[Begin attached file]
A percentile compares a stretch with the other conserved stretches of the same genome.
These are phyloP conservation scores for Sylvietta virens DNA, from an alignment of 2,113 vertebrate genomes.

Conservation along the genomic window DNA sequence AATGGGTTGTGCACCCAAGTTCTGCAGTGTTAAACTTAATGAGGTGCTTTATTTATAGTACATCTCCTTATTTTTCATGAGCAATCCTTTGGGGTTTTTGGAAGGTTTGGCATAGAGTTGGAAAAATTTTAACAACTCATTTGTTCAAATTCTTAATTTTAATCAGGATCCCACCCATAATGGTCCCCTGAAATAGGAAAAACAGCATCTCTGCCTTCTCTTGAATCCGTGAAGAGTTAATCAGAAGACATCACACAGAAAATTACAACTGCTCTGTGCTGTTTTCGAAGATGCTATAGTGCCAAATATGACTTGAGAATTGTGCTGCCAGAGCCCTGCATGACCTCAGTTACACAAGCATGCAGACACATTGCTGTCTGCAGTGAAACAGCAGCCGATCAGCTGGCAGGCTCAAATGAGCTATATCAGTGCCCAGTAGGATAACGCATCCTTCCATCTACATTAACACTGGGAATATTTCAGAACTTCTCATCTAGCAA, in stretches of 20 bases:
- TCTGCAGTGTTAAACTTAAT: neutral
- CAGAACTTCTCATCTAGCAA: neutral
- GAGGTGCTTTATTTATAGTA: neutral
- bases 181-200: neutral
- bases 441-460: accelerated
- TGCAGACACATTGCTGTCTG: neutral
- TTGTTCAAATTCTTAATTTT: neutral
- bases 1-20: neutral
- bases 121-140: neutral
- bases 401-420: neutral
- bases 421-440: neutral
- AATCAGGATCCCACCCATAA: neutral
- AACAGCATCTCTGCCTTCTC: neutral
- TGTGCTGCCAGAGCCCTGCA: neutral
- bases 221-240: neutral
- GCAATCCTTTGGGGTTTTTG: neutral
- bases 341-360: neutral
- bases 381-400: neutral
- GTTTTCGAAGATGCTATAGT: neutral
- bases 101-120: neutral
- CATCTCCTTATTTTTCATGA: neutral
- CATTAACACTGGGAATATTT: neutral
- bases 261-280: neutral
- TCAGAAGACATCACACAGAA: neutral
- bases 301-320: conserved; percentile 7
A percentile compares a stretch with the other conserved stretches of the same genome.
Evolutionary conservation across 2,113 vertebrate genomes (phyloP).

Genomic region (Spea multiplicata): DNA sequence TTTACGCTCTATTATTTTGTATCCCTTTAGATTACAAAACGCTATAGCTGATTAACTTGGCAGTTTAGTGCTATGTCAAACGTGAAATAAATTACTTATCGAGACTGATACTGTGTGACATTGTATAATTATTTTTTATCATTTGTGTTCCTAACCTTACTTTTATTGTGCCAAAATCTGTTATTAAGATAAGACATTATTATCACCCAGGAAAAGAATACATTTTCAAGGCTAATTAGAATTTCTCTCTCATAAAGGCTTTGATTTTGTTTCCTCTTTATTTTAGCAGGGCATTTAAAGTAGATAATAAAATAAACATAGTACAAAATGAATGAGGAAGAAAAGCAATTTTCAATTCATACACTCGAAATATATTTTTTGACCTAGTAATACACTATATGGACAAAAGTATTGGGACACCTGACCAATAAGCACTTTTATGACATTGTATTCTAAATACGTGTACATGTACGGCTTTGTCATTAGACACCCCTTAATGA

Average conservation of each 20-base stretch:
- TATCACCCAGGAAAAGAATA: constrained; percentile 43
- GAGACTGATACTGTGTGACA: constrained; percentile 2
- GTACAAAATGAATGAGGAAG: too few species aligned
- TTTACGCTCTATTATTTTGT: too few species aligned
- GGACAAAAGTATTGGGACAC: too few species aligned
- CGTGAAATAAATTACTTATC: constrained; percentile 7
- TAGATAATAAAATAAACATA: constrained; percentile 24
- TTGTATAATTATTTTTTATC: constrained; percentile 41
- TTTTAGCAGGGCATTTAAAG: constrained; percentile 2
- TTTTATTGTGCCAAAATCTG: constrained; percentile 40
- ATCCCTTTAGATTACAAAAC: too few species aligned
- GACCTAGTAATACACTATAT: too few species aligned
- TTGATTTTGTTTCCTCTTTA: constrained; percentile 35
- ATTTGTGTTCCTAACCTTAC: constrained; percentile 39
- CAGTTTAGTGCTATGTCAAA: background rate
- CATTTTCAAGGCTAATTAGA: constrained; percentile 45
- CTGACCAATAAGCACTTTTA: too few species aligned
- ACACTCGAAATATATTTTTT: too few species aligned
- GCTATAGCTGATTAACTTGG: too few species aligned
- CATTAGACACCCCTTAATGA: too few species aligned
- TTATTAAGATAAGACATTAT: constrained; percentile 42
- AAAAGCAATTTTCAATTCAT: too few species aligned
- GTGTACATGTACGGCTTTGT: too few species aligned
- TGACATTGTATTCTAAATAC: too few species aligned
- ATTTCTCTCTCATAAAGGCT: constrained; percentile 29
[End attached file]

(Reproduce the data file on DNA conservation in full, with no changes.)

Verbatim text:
A percentile compares a stretch with the other conserved stretches of the same genome.
These are phyloP conservation scores for Sylvietta virens DNA, from an alignment of 2,113 vertebrate genomes.

Conservation along the genomic window DNA sequence AATGGGTTGTGCACCCAAGTTCTGCAGTGTTAAACTTAATGAGGTGCTTTATTTATAGTACATCTCCTTATTTTTCATGAGCAATCCTTTGGGGTTTTTGGAAGGTTTGGCATAGAGTTGGAAAAATTTTAACAACTCATTTGTTCAAATTCTTAATTTTAATCAGGATCCCACCCATAATGGTCCCCTGAAATAGGAAAAACAGCATCTCTGCCTTCTCTTGAATCCGTGAAGAGTTAATCAGAAGACATCACACAGAAAATTACAACTGCTCTGTGCTGTTTTCGAAGATGCTATAGTGCCAAATATGACTTGAGAATTGTGCTGCCAGAGCCCTGCATGACCTCAGTTACACAAGCATGCAGACACATTGCTGTCTGCAGTGAAACAGCAGCCGATCAGCTGGCAGGCTCAAATGAGCTATATCAGTGCCCAGTAGGATAACGCATCCTTCCATCTACATTAACACTGGGAATATTTCAGAACTTCTCATCTAGCAA, in stretches of 20 bases:
- TCTGCAGTGTTAAACTTAAT: neutral
- CAGAACTTCTCATCTAGCAA: neutral
- GAGGTGCTTTATTTATAGTA: neutral
- bases 181-200: neutral
- bases 441-460: accelerated
- TGCAGACACATTGCTGTCTG: neutral
- TTGTTCAAATTCTTAATTTT: neutral
- bases 1-20: neutral
- bases 121-140: neutral
- bases 401-420: neutral
- bases 421-440: neutral
- AATCAGGATCCCACCCATAA: neutral
- AACAGCATCTCTGCCTTCTC: neutral
- TGTGCTGCCAGAGCCCTGCA: neutral
- bases 221-240: neutral
- GCAATCCTTTGGGGTTTTTG: neutral
- bases 341-360: neutral
- bases 381-400: neutral
- GTTTTCGAAGATGCTATAGT: neutral
- bases 101-120: neutral
- CATCTCCTTATTTTTCATGA: neutral
- CATTAACACTGGGAATATTT: neutral
- bases 261-280: neutral
- TCAGAAGACATCACACAGAA: neutral
- bases 301-320: conserved; percentile 7
A percentile compares a stretch with the other conserved stretches of the same genome.
Evolutionary conservation across 2,113 vertebrate genomes (phyloP).

Genomic region (Spea multiplicata): DNA sequence TTTACGCTCTATTATTTTGTATCCCTTTAGATTACAAAACGCTATAGCTGATTAACTTGGCAGTTTAGTGCTATGTCAAACGTGAAATAAATTACTTATCGAGACTGATACTGTGTGACATTGTATAATTATTTTTTATCATTTGTGTTCCTAACCTTACTTTTATTGTGCCAAAATCTGTTATTAAGATAAGACATTATTATCACCCAGGAAAAGAATACATTTTCAAGGCTAATTAGAATTTCTCTCTCATAAAGGCTTTGATTTTGTTTCCTCTTTATTTTAGCAGGGCATTTAAAGTAGATAATAAAATAAACATAGTACAAAATGAATGAGGAAGAAAAGCAATTTTCAATTCATACACTCGAAATATATTTTTTGACCTAGTAATACACTATATGGACAAAAGTATTGGGACACCTGACCAATAAGCACTTTTATGACATTGTATTCTAAATACGTGTACATGTACGGCTTTGTCATTAGACACCCCTTAATGA

Average conservation of each 20-base stretch:
- TATCACCCAGGAAAAGAATA: constrained; percentile 43
- GAGACTGATACTGTGTGACA: constrained; percentile 2
- GTACAAAATGAATGAGGAAG: too few species aligned
- TTTACGCTCTATTATTTTGT: too few species aligned
- GGACAAAAGTATTGGGACAC: too few species aligned
- CGTGAAATAAATTACTTATC: constrained; percentile 7
- TAGATAATAAAATAAACATA: constrained; percentile 24
- TTGTATAATTATTTTTTATC: constrained; percentile 41
- TTTTAGCAGGGCATTTAAAG: constrained; percentile 2
- TTTTATTGTGCCAAAATCTG: constrained; percentile 40
- ATCCCTTTAGATTACAAAAC: too few species aligned
- GACCTAGTAATACACTATAT: too few species aligned
- TTGATTTTGTTTCCTCTTTA: constrained; percentile 35
- ATTTGTGTTCCTAACCTTAC: constrained; percentile 39
- CAGTTTAGTGCTATGTCAAA: background rate
- CATTTTCAAGGCTAATTAGA: constrained; percentile 45
- CTGACCAATAAGCACTTTTA: too few species aligned
- ACACTCGAAATATATTTTTT: too few species aligned
- GCTATAGCTGATTAACTTGG: too few species aligned
- CATTAGACACCCCTTAATGA: too few species aligned
- TTATTAAGATAAGACATTAT: constrained; percentile 42
- AAAAGCAATTTTCAATTCAT: too few species aligned
- GTGTACATGTACGGCTTTGT: too few species aligned
- TGACATTGTATTCTAAATAC: too few species aligned
- ATTTCTCTCTCATAAAGGCT: constrained; percentile 29